Wilson, whose application for the Zone 7 position says she holds a bachelor of arts in psychology from Portland State University, said she originally finished high school and found employment as a utility field worker for the city of Hillsboro, but after a couple of years in that position she wanted to go back to school to expand her life’s options.
“I always said I could dig a ditch but I couldn’t put together an Excel spreadsheet,” she said. “I didn’t have a lot of skills other than construction and I found it daunting to find educational opportunities while working seven days a week. Then, I discovered that PCC had flexible courses through night school, and it took about three years but I completed my associate of science degree, transferred to Portland State University, and finished my bachelor of arts in psychology. And because of that my career really advanced and I owe a lot of that to PCC.”
She believed in the power of her community college education so much that for the last 12 years she worked with a variety of PCC recruitment programs that have impacted the futures of many students, Wilson said. A notable program Wilson spearheaded is the Hillsboro Youth Advisory Council, which creates educational opportunities for first-generation, low-income students, according to her campaign website.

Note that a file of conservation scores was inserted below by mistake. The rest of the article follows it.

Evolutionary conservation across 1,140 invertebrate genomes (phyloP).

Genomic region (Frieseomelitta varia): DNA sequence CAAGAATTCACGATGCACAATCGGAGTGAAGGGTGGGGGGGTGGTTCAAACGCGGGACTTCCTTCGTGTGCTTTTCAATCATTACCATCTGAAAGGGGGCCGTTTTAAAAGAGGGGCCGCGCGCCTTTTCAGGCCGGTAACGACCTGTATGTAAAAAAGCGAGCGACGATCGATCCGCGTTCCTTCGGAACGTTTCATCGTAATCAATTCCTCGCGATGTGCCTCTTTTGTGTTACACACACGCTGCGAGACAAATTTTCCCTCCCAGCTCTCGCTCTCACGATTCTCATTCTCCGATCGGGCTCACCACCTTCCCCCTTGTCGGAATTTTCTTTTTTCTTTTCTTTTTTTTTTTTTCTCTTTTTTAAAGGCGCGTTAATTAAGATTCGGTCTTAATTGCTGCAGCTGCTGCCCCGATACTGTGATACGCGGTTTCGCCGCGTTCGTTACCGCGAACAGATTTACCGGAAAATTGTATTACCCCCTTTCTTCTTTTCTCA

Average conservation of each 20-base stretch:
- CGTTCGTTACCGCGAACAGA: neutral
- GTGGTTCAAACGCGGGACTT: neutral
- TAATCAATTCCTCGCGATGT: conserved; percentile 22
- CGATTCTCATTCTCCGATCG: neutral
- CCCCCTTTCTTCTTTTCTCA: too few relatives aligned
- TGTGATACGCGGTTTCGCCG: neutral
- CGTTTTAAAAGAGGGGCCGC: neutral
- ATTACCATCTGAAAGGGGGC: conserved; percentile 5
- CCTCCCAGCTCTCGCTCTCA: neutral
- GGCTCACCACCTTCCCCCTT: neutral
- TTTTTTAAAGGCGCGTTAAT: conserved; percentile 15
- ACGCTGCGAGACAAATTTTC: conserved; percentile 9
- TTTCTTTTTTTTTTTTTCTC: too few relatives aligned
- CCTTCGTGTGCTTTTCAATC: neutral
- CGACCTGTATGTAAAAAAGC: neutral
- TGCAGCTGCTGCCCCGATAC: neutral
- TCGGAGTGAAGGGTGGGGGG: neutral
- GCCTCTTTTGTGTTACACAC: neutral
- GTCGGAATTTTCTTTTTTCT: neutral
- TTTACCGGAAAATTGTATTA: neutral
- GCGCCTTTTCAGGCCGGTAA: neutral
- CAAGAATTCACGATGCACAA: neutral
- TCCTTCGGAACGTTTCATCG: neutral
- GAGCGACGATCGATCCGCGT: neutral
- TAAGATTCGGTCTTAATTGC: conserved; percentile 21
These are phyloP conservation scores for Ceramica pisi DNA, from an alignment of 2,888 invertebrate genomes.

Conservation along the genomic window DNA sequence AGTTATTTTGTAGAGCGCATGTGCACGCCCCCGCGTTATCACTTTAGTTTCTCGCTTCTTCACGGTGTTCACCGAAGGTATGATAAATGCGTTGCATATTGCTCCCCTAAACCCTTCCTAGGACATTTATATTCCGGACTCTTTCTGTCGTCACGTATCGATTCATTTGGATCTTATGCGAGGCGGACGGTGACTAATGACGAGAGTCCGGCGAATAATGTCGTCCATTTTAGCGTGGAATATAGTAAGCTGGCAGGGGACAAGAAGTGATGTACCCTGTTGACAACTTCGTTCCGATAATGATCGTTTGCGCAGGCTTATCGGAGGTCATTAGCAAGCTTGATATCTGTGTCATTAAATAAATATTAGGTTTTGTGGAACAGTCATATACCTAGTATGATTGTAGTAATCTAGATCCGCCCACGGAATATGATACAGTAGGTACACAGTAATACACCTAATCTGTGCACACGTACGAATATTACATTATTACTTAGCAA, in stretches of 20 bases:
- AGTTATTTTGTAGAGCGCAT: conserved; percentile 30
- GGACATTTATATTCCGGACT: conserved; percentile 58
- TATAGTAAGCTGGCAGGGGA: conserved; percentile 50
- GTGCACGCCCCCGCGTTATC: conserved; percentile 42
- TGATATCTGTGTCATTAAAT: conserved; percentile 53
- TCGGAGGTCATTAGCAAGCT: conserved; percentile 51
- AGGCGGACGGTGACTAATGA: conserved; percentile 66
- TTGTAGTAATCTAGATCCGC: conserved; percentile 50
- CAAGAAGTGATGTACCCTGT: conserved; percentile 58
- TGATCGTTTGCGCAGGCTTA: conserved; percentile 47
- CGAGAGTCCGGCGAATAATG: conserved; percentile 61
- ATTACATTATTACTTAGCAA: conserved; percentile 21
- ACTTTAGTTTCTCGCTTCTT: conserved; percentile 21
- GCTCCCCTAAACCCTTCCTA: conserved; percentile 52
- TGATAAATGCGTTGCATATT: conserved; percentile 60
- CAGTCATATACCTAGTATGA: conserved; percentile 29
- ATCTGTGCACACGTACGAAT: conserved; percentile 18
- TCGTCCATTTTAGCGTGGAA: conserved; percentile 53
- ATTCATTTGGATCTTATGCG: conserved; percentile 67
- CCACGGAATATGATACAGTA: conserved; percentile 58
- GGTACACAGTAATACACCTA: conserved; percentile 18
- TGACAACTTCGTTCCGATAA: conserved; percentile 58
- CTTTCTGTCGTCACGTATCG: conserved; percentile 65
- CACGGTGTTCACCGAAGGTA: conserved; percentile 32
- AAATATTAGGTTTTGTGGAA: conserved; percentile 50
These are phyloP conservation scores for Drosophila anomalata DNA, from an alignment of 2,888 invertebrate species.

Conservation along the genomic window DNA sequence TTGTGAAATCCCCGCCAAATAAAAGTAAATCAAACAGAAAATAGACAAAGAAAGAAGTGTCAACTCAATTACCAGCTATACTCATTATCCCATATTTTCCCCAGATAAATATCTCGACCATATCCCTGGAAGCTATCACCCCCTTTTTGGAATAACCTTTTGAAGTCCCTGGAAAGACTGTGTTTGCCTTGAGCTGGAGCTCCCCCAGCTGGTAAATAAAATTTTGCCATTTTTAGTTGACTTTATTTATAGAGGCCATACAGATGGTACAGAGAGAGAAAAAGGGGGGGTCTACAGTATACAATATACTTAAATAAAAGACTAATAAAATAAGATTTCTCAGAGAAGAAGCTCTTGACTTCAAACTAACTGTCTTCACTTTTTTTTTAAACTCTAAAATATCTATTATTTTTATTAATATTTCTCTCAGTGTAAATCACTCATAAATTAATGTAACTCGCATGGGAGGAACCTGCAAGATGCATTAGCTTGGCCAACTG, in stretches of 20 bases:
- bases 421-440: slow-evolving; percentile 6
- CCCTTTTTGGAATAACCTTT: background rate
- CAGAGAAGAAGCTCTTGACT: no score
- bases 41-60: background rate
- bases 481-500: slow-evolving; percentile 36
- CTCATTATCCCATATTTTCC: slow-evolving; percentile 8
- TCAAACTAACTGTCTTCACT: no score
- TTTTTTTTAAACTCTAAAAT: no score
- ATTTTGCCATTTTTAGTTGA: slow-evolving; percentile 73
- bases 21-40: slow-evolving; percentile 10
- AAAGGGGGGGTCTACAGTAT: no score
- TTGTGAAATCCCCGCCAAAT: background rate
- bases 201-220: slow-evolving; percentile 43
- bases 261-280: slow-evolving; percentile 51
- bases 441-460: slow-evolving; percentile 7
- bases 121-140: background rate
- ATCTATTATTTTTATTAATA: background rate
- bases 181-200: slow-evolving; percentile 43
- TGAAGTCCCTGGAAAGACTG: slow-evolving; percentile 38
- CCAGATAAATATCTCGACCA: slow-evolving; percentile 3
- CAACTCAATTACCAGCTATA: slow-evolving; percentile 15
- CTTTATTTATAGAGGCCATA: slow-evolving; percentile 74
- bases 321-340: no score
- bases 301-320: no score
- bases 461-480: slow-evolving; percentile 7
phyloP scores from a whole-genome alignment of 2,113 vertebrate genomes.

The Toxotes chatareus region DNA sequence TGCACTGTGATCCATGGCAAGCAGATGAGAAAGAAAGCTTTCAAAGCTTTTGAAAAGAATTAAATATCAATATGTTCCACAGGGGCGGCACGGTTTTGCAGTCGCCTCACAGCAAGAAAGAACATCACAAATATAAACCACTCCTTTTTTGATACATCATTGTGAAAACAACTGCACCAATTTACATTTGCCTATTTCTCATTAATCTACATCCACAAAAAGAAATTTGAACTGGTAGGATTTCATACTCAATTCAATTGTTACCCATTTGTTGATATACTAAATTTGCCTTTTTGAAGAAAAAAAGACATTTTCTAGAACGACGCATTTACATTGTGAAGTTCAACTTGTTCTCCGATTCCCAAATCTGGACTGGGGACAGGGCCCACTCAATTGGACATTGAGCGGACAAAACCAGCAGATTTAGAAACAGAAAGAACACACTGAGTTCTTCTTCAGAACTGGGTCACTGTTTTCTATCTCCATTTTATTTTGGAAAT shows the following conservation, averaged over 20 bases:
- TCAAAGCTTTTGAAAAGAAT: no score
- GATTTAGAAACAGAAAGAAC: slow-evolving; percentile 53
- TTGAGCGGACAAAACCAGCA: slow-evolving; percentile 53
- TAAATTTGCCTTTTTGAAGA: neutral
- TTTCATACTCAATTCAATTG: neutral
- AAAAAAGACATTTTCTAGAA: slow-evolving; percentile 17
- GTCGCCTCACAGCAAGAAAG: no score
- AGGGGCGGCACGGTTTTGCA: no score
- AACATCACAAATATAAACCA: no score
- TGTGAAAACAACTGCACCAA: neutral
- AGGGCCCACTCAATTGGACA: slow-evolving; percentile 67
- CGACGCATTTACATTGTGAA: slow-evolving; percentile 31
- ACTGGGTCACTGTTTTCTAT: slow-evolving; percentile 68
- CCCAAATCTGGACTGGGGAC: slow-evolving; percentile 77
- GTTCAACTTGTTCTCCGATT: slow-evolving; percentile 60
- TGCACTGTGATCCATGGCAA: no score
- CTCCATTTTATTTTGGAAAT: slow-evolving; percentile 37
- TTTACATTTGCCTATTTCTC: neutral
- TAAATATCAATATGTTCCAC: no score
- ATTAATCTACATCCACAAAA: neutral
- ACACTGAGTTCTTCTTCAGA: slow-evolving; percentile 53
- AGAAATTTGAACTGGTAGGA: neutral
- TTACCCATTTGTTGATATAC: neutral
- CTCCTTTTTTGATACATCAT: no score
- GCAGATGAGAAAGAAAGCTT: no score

For two candidates who never have held public office, each has attracted some heavy-hitting endorsements from groups and individuals.
Notably, current Zone 7 board member, Alexander Diaz Rios, who is stepping down because he moved outside the zone’s jurisdiction, has become Williams’ campaign manager, she said. Williams’ website also shows endorsements from Democrats of Washington County, the Asian Pacific American Network of Oregon (APANO), the Northwest Oregon Labor Council, UFCW Local 555, PCC Board Vice-Chair Tiffani Penson, former PCC Board chair Kali Thorne Ladd, Sen. Chuck Riley (D-Hillsboro), Sen. Lew Frederick (D-Portland), Rep. Wlnsvey Campos (D-Aloha), Rep. Janelle Bynum (D-Clackamas), Washington County Commissioner Nafisa Fai, Beaverton Mayor Lacey Beaty, and elected officials including Forest Grove School Board Director Narce Rodriguez, Tigard-Tualatin School Board Director Ben Bowman, and Oregon American Federation of Teachers President Jaime Rodriguez.